In thermodynamics, we usually find the work done by/on an ideal gas by considering a cylinder with a moveable piston as one of its flat ends. We consider the work done by moving the piston end a small amount, and find the well known result that

$dW = P dV$ (up to sign convention and inexact differential notation).

In books I've used (Finn, Zemansky), it's then asserted that this relationship generalises to systems of arbitrary shapes. However, this seems highly non-obvious to me, and they don't provide a sketch of why this result is generalisable.

Could anyone shed some light on this? I'm not necessarily looking for an ironclad argument -- more, just an indication on why it is sensible to generalise this. Thanks!

  • $\begingroup$ I would ask you the opposite, where in the derivation of dW=PdV it is assumed that the shape is a cylinder? $\endgroup$
    – user65081
    Jun 14, 2020 at 18:43
  • 1
    $\begingroup$ Basically it adapts to every shape because $dV$ can shape anything with the correct parametrizations $\endgroup$ Jun 14, 2020 at 18:52
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    $\begingroup$ I see your point. While $PdV$ does adapt to every shape, all the pictures and examples in text books seem to be for the easy cylinder and piston example. It is easier to calculate $dW$ with a force holding a piston back than, say, a stretchable spherical balloon. You can calculate the work on the balloon, but you have to account for the energy used to stretch it. Even though it works out, it distracts from the main point about the ideal gas. So a piston is a better example to start with. $\endgroup$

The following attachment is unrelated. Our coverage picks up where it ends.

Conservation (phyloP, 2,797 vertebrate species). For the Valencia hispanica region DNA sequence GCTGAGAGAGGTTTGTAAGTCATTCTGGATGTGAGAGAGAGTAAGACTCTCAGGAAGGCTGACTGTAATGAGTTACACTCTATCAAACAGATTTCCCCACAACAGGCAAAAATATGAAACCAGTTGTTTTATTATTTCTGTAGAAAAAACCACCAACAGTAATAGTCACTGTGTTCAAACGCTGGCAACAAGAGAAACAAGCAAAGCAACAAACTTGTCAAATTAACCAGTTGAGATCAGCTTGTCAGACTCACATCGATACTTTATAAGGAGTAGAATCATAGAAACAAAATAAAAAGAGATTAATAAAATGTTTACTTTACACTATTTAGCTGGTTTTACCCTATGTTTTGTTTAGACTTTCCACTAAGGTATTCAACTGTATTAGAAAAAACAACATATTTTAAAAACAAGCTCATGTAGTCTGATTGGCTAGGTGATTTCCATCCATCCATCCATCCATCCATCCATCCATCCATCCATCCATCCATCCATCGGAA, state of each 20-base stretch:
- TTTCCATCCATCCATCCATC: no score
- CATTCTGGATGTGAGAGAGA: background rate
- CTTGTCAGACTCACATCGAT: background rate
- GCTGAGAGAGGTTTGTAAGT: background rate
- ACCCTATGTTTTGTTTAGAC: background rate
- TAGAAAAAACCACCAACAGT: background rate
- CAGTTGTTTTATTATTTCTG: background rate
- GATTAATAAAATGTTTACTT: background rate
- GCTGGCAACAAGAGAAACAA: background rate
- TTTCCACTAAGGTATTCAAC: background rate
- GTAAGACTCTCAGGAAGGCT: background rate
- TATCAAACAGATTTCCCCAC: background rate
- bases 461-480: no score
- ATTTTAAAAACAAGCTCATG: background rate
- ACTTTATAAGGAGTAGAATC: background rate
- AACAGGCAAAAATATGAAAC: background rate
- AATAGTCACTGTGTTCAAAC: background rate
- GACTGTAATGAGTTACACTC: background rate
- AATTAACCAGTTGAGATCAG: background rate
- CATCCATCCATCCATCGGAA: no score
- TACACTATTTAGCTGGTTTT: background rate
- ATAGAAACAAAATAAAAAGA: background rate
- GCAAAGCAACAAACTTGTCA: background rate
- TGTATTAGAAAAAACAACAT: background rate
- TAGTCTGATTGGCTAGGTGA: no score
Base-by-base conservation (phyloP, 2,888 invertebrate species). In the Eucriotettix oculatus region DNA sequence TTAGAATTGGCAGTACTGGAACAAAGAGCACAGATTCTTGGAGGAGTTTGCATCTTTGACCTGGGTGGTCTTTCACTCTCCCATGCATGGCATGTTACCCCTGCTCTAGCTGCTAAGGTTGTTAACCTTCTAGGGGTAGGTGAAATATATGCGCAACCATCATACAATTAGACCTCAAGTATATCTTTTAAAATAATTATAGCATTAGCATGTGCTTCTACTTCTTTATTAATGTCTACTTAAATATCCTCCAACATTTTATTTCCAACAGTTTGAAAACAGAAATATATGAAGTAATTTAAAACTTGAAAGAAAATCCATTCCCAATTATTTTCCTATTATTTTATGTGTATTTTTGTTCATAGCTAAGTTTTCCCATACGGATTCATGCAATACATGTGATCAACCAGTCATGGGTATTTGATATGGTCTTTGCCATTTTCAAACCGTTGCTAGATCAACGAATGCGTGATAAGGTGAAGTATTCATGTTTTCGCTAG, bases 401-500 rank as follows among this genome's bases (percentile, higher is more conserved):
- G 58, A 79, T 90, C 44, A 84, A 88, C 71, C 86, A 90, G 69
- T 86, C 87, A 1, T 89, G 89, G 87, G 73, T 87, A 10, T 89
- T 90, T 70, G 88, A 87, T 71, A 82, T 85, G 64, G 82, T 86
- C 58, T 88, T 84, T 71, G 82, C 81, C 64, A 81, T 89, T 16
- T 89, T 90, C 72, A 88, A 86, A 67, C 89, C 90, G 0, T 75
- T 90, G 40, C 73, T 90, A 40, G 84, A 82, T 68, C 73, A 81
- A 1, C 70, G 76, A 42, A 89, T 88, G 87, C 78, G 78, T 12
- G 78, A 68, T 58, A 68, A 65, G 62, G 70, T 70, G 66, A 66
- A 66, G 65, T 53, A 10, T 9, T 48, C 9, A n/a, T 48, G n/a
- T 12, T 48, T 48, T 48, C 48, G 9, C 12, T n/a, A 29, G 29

– mmesser314
    Jun 14, 2020 at 19:04
  • $\begingroup$ Who says it has to be an ideal gas for the equation to apply? $\endgroup$ Jun 14, 2020 at 21:38

1 Answer 1


If S is the surface surrounding the gas at any time, then the differential force vector acting on a differential element of area of this surface dA is $$\mathbf{dF}=p\mathbf{n}dA$$where p is the gas pressure and $\mathbf{n}$ is the unit normal to the surface. If $\mathbf{v}$ is the velocity of the gas at the surface, the rate of gas doing work on the differential element of surface area is $$\frac{dW_{dA}}{dt}=\mathbf{v}\cdot \mathbf{dF}=p(\mathbf{v}\cdot \mathbf{n})dA$$If we integrate this over the entire surface S surrounding the gas at time t, we obtain the total rate at which the gas does work on its surroundings: $$\frac{dW}{dt}=\int_S{p(\mathbf{v}\cdot \mathbf{n})dA}=p\int_S{(\mathbf{v}\cdot \mathbf{n})dA}$$But, kinematically, the rate of change of gas volume is just $$\frac{dV}{dt}=\int_S{(\mathbf{v}\cdot \mathbf{n})dA}$$Therefore, $$\frac{dW}{dt}=p\frac{dV}{dt}$$


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